The Blue Velvet Project, #143
Second #6721, 112:01
In an essay from 1929, “The Filmic Fourth Dimension,” Sergei Eisenstein wrote about the impossibility of “the single-meaningness” of the film frame, which “can never be an inflexible letter of the alphabet, but must always remain a multiple-meaning ideogram.” And part of the frame’s meaning lies outside of the frame itself, in the implied off-screen space that surrounds it, accumulated in fragments from places the film has already taken us. In the frame above, Jeffrey is in Dorothy’s bedroom, laying his trap for Frank, whom he knows is listening as he reveals his false location to Detective Williams. Just as a good stereo image on a sound recording can help us locate ourselves in the implied depth and space of the music, so too a film image suggests so much more than the boundaries of the image itself. Rather, we map out, intuitively and perhaps even unconsciously, the implied spaces outside the frame, creating a blurred off-screen narrative simultaneous with the narrative on the screen.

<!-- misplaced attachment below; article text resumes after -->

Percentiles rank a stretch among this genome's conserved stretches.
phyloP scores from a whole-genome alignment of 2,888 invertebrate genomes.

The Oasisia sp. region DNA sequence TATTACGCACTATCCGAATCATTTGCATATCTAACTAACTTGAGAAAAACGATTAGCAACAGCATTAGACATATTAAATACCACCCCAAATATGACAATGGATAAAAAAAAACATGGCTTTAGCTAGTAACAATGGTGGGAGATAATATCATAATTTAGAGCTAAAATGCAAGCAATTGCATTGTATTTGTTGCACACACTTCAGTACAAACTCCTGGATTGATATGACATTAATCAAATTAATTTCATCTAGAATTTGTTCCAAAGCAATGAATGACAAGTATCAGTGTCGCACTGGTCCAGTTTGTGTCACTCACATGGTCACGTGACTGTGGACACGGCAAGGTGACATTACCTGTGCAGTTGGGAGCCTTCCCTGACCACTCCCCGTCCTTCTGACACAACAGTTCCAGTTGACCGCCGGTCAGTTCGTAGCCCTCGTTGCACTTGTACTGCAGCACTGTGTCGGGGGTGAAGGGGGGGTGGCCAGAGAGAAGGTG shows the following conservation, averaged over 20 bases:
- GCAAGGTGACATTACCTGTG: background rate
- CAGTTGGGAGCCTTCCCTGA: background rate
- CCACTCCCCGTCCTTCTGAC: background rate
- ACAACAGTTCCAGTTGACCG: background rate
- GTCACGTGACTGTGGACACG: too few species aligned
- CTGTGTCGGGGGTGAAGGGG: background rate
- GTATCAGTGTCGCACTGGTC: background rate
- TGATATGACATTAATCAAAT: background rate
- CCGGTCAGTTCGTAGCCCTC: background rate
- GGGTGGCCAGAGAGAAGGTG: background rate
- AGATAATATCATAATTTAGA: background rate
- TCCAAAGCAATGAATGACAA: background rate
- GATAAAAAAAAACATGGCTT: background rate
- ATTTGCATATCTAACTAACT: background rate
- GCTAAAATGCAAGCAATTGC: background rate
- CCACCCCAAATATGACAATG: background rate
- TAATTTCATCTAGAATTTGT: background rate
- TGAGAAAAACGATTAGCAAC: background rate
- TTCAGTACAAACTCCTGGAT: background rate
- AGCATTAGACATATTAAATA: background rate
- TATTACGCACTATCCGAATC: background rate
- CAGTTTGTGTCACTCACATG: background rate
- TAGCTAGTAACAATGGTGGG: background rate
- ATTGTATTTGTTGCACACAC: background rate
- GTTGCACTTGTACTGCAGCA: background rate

In the instance of the frame at second #6721, we know that Frank is somewhere close, about ready to enter the apartment, and that Detective Williams is on his way, even though none of these events are depicted on the screen. “’Things’ do exist, even when we do not see them,” William James wrote in Pragmatism, and perhaps the movies which endure, which somehow stick in the mind, are those which create the conditions for the sort of imaginative speculation that allows for the rich cultivation of the implied off-screen space.
The map, concocted in a clockwise flow, suggests some of the places outside of the frame itself, and the way they float and move and rearrange themselves, never remaining static, always in flux, blinking in and out of awareness but always present, at the margins, waiting . . .
Over the period of one full year — three days per week — The Blue Velvet Project will seize a frame every 47 seconds of David Lynch’s classic to explore. These posts will run until second 7,200 in August 2012. For a complete archive of the project, click here. And here is the introduction to the project.